It’s not exactly hard to figure out why women enjoy reading and/or watching Nicholas Sparks stories. The man’s books freely tap into women’s most romantic fantasies where the man walks thousands of miles to be with his love and all passionate kisses must be done outside in the pouring rain. But is the wish fulfillment aspect of Nicholas Sparks’ stories something that filmmakers recognize and implement while crafting their adaptations? Fortunately I recently had the chance to sit down with director Scott Hicks, director of The Lucky One and took the opportunity to ask.

Check out my interview with the director below in which he not only talks about crafting Zac Efron’s character to be the perfect male specimen, but also how gender lines effect romantic dramas, his protagonist’s PTSD, and working with real marines to give his film a more realistic feel.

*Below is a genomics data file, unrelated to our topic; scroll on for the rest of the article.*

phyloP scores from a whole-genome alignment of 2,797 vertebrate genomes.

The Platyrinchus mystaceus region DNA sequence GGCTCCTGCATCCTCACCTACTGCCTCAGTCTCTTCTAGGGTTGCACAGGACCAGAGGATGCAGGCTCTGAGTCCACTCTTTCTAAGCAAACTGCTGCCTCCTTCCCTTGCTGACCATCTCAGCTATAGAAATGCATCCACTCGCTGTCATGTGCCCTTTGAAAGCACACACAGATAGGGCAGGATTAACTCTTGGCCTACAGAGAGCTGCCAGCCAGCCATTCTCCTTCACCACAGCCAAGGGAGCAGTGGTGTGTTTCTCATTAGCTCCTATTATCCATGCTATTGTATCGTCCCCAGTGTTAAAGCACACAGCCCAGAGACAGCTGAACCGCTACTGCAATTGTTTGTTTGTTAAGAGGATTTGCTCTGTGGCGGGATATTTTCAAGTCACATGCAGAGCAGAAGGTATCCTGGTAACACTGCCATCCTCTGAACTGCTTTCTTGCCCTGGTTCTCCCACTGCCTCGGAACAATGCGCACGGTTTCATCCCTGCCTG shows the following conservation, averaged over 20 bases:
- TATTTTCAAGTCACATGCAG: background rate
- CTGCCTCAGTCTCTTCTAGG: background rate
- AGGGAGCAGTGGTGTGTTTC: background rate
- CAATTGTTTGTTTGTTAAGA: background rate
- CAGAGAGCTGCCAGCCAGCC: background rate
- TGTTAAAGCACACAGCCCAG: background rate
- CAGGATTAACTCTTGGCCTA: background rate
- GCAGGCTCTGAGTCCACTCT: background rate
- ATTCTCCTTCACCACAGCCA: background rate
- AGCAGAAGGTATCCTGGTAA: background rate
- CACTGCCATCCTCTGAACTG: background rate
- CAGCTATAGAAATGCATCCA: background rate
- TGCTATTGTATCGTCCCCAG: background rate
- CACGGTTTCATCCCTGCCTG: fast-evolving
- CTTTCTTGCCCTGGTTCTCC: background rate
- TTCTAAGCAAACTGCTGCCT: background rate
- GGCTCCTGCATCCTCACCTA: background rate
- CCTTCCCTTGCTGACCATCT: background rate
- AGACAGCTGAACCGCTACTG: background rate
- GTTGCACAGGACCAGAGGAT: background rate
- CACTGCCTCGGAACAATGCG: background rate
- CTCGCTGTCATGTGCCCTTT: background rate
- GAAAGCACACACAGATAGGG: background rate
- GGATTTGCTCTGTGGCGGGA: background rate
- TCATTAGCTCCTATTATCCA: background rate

Take me back to the beginning. What was the element of this story that made you want to direct this film?

I think it was actually the premise of the story that was the hook for me, which was the idea that this marine serving in Iraq would find this picture of a girl in the middle of nowhere, try to find who it belonged to, didn’t succeed, but from the moment he carries it, it seems to bring him luck. It seems to carry him through some dangerous situations and he begins to see it as his talisman. So when he gets back home and he can’t fit in back home and life is very different he decides to go and find this girl, and I thought that was just a fantastic set-up for a romance. It’s not a random meeting of two individuals in the same space, it’s meeting through this talisman, this photograph, I thought that was great.

One thing that’s interesting about Logan’s character is that while we never get to see what he was like before he fought in the war, you do get the sense that he has undergone a personality change and is suffering from PTSD. Can you talk a bit about developing that character and working with Zac Efron?